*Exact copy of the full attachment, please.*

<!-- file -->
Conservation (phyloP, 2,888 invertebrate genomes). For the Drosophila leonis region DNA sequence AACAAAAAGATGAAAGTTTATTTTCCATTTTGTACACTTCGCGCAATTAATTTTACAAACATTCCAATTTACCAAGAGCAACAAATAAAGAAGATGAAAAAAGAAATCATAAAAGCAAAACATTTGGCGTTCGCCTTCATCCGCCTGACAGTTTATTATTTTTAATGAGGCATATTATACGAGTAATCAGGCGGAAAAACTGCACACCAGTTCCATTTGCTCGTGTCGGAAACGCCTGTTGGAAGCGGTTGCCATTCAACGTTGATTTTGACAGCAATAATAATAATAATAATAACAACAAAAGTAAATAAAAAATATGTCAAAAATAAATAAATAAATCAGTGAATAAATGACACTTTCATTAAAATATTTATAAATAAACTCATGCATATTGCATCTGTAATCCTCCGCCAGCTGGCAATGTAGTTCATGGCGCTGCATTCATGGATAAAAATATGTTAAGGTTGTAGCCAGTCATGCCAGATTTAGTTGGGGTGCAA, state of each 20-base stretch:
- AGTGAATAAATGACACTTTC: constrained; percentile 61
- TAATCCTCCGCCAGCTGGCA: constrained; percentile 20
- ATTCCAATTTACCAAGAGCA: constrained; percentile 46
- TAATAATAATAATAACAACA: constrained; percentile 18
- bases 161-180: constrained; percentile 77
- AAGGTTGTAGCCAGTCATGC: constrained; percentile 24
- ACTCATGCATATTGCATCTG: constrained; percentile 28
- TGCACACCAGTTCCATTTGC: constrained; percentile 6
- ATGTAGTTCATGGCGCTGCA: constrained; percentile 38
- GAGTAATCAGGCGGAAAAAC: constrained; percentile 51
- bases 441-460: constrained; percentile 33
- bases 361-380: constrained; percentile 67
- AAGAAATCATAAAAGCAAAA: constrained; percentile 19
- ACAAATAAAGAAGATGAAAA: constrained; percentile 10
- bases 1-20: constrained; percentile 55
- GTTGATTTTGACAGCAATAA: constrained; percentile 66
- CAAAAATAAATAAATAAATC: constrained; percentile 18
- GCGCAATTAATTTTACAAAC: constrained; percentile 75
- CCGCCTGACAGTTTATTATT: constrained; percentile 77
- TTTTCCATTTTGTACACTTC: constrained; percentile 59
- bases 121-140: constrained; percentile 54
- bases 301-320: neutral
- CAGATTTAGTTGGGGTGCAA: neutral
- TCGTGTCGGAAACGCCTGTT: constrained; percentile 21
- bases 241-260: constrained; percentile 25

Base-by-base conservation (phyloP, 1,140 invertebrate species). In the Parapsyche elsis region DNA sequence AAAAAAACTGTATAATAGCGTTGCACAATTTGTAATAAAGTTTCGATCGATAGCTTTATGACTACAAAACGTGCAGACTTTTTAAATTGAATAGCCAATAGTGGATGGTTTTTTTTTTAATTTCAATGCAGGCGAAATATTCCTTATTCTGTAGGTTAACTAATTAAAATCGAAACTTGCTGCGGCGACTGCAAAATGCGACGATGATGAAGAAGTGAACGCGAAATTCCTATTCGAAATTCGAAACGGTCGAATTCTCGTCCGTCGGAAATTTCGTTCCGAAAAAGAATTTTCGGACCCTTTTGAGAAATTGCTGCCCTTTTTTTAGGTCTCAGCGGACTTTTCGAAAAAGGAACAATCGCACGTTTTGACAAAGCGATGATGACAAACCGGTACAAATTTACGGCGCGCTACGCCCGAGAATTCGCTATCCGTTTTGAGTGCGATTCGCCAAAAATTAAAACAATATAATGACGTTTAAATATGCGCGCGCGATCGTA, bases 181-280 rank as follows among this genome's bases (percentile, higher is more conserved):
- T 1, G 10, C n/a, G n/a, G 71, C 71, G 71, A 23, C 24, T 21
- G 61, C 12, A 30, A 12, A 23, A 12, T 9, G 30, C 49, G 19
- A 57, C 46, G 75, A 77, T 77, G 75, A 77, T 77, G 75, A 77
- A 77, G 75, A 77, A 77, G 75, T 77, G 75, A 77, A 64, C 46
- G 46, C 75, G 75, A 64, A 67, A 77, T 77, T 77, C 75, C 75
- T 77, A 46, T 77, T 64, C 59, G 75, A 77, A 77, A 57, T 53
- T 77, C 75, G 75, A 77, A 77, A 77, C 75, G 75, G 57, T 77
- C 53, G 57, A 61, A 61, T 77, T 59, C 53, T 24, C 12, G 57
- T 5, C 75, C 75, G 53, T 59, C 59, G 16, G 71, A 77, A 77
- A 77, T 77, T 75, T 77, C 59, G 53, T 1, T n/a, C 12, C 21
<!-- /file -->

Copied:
Conservation (phyloP, 2,888 invertebrate genomes). For the Drosophila leonis region DNA sequence AACAAAAAGATGAAAGTTTATTTTCCATTTTGTACACTTCGCGCAATTAATTTTACAAACATTCCAATTTACCAAGAGCAACAAATAAAGAAGATGAAAAAAGAAATCATAAAAGCAAAACATTTGGCGTTCGCCTTCATCCGCCTGACAGTTTATTATTTTTAATGAGGCATATTATACGAGTAATCAGGCGGAAAAACTGCACACCAGTTCCATTTGCTCGTGTCGGAAACGCCTGTTGGAAGCGGTTGCCATTCAACGTTGATTTTGACAGCAATAATAATAATAATAATAACAACAAAAGTAAATAAAAAATATGTCAAAAATAAATAAATAAATCAGTGAATAAATGACACTTTCATTAAAATATTTATAAATAAACTCATGCATATTGCATCTGTAATCCTCCGCCAGCTGGCAATGTAGTTCATGGCGCTGCATTCATGGATAAAAATATGTTAAGGTTGTAGCCAGTCATGCCAGATTTAGTTGGGGTGCAA, state of each 20-base stretch:
- AGTGAATAAATGACACTTTC: constrained; percentile 61
- TAATCCTCCGCCAGCTGGCA: constrained; percentile 20
- ATTCCAATTTACCAAGAGCA: constrained; percentile 46
- TAATAATAATAATAACAACA: constrained; percentile 18
- bases 161-180: constrained; percentile 77
- AAGGTTGTAGCCAGTCATGC: constrained; percentile 24
- ACTCATGCATATTGCATCTG: constrained; percentile 28
- TGCACACCAGTTCCATTTGC: constrained; percentile 6
- ATGTAGTTCATGGCGCTGCA: constrained; percentile 38
- GAGTAATCAGGCGGAAAAAC: constrained; percentile 51
- bases 441-460: constrained; percentile 33
- bases 361-380: constrained; percentile 67
- AAGAAATCATAAAAGCAAAA: constrained; percentile 19
- ACAAATAAAGAAGATGAAAA: constrained; percentile 10
- bases 1-20: constrained; percentile 55
- GTTGATTTTGACAGCAATAA: constrained; percentile 66
- CAAAAATAAATAAATAAATC: constrained; percentile 18
- GCGCAATTAATTTTACAAAC: constrained; percentile 75
- CCGCCTGACAGTTTATTATT: constrained; percentile 77
- TTTTCCATTTTGTACACTTC: constrained; percentile 59
- bases 121-140: constrained; percentile 54
- bases 301-320: neutral
- CAGATTTAGTTGGGGTGCAA: neutral
- TCGTGTCGGAAACGCCTGTT: constrained; percentile 21
- bases 241-260: constrained; percentile 25

Base-by-base conservation (phyloP, 1,140 invertebrate species). In the Parapsyche elsis region DNA sequence AAAAAAACTGTATAATAGCGTTGCACAATTTGTAATAAAGTTTCGATCGATAGCTTTATGACTACAAAACGTGCAGACTTTTTAAATTGAATAGCCAATAGTGGATGGTTTTTTTTTTAATTTCAATGCAGGCGAAATATTCCTTATTCTGTAGGTTAACTAATTAAAATCGAAACTTGCTGCGGCGACTGCAAAATGCGACGATGATGAAGAAGTGAACGCGAAATTCCTATTCGAAATTCGAAACGGTCGAATTCTCGTCCGTCGGAAATTTCGTTCCGAAAAAGAATTTTCGGACCCTTTTGAGAAATTGCTGCCCTTTTTTTAGGTCTCAGCGGACTTTTCGAAAAAGGAACAATCGCACGTTTTGACAAAGCGATGATGACAAACCGGTACAAATTTACGGCGCGCTACGCCCGAGAATTCGCTATCCGTTTTGAGTGCGATTCGCCAAAAATTAAAACAATATAATGACGTTTAAATATGCGCGCGCGATCGTA, bases 181-280 rank as follows among this genome's bases (percentile, higher is more conserved):
- T 1, G 10, C n/a, G n/a, G 71, C 71, G 71, A 23, C 24, T 21
- G 61, C 12, A 30, A 12, A 23, A 12, T 9, G 30, C 49, G 19
- A 57, C 46, G 75, A 77, T 77, G 75, A 77, T 77, G 75, A 77
- A 77, G 75, A 77, A 77, G 75, T 77, G 75, A 77, A 64, C 46
- G 46, C 75, G 75, A 64, A 67, A 77, T 77, T 77, C 75, C 75
- T 77, A 46, T 77, T 64, C 59, G 75, A 77, A 77, A 57, T 53
- T 77, C 75, G 75, A 77, A 77, A 77, C 75, G 75, G 57, T 77
- C 53, G 57, A 61, A 61, T 77, T 59, C 53, T 24, C 12, G 57
- T 5, C 75, C 75, G 53, T 59, C 59, G 16, G 71, A 77, A 77
- A 77, T 77, T 75, T 77, C 59, G 53, T 1, T n/a, C 12, C 21